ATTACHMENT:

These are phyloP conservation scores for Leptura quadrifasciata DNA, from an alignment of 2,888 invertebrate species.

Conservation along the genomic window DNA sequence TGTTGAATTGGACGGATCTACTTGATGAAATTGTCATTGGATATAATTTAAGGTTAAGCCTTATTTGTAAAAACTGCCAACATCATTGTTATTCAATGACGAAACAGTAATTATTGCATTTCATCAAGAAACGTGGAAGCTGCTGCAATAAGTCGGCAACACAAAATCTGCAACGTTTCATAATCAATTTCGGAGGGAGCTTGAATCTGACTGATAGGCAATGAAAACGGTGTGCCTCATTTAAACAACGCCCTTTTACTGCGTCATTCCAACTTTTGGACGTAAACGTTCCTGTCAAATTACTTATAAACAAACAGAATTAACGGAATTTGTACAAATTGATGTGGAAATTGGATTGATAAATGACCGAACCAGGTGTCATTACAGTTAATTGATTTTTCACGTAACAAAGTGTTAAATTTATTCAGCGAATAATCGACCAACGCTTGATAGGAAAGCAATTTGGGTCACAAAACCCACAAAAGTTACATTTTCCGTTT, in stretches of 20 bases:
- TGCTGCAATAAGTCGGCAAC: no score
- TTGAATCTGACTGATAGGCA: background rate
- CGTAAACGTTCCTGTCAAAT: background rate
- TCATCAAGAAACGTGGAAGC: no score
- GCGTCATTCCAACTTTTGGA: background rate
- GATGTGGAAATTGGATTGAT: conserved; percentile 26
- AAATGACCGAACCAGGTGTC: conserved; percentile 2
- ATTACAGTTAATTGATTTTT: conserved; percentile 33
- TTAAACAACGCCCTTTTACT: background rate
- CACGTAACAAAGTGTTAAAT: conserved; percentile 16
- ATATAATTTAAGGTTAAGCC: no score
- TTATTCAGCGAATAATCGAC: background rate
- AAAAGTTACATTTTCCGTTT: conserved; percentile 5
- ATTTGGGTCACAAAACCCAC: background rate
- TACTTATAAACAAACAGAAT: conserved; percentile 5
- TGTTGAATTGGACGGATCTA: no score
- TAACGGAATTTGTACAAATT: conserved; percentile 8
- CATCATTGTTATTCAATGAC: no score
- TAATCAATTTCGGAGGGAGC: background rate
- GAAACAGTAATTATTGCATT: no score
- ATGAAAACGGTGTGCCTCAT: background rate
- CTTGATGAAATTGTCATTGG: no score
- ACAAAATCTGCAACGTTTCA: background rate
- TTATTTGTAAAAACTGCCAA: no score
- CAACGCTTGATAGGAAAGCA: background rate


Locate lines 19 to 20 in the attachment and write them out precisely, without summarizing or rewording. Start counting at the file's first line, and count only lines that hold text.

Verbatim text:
- TAACGGAATTTGTACAAATT: conserved; percentile 8
- CATCATTGTTATTCAATGAC: no score